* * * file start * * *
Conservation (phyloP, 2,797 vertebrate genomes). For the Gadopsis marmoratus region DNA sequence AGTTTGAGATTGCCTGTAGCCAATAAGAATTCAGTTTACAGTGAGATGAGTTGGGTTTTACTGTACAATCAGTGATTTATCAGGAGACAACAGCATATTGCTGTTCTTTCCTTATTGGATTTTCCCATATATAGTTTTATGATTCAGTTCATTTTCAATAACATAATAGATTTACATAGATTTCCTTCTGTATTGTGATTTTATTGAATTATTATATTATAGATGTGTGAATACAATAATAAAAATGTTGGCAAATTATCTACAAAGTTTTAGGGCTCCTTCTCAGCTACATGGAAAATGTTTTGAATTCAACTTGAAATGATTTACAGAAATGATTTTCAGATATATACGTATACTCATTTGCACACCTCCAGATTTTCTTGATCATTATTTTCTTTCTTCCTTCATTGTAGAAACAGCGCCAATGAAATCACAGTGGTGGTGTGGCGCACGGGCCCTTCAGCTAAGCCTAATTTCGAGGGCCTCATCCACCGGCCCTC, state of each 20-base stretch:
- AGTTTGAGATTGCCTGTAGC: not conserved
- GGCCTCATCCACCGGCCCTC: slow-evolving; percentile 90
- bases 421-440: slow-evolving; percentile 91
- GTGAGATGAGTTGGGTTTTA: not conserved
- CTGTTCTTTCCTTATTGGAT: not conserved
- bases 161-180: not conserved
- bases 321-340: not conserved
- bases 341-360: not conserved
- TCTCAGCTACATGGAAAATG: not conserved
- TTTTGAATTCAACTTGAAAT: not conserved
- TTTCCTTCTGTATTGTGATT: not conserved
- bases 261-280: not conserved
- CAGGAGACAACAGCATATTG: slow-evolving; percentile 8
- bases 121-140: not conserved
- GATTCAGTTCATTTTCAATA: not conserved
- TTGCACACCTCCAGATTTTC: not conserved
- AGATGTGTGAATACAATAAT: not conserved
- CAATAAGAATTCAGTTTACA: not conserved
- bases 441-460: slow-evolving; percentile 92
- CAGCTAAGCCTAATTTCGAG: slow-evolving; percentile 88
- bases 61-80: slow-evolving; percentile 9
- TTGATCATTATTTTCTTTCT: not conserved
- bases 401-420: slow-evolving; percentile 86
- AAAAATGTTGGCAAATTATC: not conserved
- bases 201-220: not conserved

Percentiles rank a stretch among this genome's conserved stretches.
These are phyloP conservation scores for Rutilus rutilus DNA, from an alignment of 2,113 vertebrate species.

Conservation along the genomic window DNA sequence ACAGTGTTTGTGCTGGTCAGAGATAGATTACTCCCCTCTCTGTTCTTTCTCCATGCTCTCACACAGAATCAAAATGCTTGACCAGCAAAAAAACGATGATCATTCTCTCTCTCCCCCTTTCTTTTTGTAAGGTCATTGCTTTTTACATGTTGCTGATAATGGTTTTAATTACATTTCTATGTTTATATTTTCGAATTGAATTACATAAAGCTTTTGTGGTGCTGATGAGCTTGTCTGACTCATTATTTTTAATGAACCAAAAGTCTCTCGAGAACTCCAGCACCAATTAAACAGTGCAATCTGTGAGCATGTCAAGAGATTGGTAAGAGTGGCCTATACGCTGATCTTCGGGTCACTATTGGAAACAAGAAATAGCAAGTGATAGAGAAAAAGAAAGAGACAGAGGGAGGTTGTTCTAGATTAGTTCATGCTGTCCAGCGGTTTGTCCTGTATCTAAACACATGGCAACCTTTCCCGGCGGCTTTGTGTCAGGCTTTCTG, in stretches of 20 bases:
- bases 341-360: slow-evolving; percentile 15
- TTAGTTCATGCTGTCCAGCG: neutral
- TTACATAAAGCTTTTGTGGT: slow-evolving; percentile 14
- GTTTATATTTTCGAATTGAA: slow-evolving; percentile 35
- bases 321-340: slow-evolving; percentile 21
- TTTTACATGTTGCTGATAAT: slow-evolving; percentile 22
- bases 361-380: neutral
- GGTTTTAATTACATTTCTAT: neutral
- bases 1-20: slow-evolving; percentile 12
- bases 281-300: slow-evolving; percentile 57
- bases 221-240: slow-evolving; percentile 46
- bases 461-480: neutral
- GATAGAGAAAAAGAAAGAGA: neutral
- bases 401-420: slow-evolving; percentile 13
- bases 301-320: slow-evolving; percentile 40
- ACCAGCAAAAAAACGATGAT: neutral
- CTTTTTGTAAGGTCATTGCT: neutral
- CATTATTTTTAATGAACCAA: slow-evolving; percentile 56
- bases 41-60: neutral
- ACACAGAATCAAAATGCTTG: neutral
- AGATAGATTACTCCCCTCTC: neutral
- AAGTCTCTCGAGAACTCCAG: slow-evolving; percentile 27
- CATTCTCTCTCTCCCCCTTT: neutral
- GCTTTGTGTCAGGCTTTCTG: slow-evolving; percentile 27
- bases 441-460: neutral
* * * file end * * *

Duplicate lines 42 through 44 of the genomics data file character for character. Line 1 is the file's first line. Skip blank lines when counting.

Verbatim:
- GATAGAGAAAAAGAAAGAGA: neutral
- bases 401-420: slow-evolving; percentile 13
- bases 301-320: slow-evolving; percentile 40